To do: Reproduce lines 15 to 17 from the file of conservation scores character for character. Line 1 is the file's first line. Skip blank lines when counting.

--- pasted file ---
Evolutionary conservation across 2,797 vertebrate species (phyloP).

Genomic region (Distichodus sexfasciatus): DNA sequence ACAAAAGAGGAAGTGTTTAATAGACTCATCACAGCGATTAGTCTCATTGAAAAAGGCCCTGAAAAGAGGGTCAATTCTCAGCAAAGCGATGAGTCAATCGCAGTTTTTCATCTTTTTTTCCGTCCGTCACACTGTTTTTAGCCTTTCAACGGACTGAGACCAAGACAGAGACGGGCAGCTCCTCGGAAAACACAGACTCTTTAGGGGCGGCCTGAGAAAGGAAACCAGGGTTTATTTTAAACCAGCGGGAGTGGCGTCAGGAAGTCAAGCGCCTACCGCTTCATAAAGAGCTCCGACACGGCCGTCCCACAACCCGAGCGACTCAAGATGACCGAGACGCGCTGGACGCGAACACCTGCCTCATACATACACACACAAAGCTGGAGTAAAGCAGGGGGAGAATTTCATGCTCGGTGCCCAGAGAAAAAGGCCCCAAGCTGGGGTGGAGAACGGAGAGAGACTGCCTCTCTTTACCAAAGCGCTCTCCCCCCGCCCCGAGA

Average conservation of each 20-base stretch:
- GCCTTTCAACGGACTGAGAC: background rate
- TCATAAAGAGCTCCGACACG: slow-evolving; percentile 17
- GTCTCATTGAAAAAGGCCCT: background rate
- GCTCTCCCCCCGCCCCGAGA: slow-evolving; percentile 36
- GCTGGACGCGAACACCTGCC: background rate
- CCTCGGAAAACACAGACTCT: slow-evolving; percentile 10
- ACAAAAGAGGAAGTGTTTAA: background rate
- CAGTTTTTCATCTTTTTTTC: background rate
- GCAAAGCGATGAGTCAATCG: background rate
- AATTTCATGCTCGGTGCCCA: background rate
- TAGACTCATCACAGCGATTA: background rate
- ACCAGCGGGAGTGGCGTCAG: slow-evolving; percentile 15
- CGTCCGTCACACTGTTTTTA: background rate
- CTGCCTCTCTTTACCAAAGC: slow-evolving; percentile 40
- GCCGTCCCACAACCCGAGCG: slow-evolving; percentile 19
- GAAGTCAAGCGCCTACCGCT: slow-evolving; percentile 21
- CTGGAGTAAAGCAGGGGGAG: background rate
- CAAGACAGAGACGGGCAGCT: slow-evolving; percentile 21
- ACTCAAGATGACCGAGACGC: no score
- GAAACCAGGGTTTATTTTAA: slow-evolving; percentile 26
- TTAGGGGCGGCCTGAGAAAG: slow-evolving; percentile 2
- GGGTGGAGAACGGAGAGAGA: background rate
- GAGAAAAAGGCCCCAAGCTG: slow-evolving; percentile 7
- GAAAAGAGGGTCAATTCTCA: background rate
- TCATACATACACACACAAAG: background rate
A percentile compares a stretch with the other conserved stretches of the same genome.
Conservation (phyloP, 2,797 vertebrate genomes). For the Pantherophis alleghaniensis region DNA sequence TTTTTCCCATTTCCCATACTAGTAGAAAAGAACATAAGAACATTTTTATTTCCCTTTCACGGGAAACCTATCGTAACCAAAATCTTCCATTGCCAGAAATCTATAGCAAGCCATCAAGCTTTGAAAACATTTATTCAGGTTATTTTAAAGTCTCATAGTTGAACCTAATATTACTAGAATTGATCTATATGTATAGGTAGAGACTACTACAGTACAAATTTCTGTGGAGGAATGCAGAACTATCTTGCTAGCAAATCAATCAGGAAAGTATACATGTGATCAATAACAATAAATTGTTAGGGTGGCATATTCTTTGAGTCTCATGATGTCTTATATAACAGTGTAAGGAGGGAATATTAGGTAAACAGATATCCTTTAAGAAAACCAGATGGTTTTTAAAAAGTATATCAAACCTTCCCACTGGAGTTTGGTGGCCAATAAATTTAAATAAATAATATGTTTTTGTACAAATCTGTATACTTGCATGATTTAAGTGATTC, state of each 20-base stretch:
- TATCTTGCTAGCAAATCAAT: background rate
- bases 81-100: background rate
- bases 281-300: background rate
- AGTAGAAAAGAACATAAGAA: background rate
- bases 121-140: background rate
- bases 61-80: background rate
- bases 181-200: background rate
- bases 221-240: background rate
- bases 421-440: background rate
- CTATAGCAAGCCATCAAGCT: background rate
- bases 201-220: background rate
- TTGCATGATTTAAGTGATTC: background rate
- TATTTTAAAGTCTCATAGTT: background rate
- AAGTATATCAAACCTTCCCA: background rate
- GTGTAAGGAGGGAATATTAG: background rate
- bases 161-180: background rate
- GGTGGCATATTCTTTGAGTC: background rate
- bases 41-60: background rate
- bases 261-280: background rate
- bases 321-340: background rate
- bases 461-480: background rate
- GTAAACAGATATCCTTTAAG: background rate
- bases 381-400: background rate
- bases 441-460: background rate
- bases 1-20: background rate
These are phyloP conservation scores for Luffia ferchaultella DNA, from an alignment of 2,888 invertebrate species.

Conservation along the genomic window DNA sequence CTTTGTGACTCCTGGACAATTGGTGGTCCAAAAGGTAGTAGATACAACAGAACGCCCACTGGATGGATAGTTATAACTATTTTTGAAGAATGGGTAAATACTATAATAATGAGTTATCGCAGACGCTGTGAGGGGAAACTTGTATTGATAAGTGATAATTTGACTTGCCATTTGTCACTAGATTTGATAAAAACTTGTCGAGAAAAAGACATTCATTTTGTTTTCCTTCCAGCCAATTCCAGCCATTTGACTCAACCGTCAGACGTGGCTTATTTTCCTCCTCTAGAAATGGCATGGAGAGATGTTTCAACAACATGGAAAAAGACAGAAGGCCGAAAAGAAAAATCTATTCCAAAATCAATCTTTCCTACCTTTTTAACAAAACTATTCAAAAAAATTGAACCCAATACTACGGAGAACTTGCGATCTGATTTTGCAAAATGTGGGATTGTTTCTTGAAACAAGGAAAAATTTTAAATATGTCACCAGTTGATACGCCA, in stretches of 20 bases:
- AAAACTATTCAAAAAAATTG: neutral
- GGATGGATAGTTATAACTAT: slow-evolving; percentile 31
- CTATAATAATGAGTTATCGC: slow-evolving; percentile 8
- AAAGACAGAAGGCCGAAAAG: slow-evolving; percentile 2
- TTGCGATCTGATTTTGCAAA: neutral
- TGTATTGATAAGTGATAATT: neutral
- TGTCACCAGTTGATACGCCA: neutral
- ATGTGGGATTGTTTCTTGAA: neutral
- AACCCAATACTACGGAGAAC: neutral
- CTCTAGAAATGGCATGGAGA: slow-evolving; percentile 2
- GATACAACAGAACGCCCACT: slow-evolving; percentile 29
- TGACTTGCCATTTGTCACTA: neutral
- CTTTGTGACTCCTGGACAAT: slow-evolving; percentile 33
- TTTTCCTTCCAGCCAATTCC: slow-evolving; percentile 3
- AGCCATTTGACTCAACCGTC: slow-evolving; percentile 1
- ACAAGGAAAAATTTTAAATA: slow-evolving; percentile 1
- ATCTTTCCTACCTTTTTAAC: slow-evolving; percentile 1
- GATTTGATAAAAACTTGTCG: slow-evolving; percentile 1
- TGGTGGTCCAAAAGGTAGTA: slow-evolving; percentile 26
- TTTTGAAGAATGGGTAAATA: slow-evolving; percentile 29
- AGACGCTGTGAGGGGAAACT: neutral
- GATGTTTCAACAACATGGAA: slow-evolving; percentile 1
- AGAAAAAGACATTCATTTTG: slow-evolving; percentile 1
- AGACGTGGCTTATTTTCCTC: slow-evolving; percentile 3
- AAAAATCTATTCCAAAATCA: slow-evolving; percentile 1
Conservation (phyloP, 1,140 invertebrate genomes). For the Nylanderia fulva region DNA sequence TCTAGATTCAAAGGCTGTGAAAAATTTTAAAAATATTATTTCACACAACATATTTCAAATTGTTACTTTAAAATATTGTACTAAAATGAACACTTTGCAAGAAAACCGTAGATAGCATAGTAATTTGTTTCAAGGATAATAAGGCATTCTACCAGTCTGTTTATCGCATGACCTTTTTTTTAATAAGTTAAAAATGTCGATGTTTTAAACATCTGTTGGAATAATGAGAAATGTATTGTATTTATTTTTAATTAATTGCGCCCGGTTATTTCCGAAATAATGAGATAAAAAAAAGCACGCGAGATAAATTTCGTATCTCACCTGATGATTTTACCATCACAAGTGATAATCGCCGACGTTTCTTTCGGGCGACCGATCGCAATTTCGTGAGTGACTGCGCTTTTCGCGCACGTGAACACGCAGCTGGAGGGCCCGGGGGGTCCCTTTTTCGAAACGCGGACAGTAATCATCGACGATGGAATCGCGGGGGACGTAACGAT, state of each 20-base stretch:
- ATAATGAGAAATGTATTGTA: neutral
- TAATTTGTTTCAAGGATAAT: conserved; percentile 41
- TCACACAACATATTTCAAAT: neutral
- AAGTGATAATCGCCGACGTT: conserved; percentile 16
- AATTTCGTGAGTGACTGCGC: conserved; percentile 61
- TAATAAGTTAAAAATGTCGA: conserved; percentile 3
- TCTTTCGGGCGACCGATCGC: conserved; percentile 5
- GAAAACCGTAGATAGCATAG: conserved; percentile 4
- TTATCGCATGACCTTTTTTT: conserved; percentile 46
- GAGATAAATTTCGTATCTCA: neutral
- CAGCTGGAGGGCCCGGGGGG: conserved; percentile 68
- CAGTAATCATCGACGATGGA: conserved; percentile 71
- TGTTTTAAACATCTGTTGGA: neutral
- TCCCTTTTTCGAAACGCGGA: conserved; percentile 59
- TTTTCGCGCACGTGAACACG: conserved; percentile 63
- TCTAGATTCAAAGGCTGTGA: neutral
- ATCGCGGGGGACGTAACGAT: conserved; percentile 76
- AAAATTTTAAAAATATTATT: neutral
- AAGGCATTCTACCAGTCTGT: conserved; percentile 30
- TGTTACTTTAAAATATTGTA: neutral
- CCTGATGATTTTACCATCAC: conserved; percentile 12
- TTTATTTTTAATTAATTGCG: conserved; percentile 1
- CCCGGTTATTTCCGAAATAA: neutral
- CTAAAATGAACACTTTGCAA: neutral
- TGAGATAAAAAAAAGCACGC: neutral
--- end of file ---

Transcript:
- ACCAGCGGGAGTGGCGTCAG: slow-evolving; percentile 15
- CGTCCGTCACACTGTTTTTA: background rate
- CTGCCTCTCTTTACCAAAGC: slow-evolving; percentile 40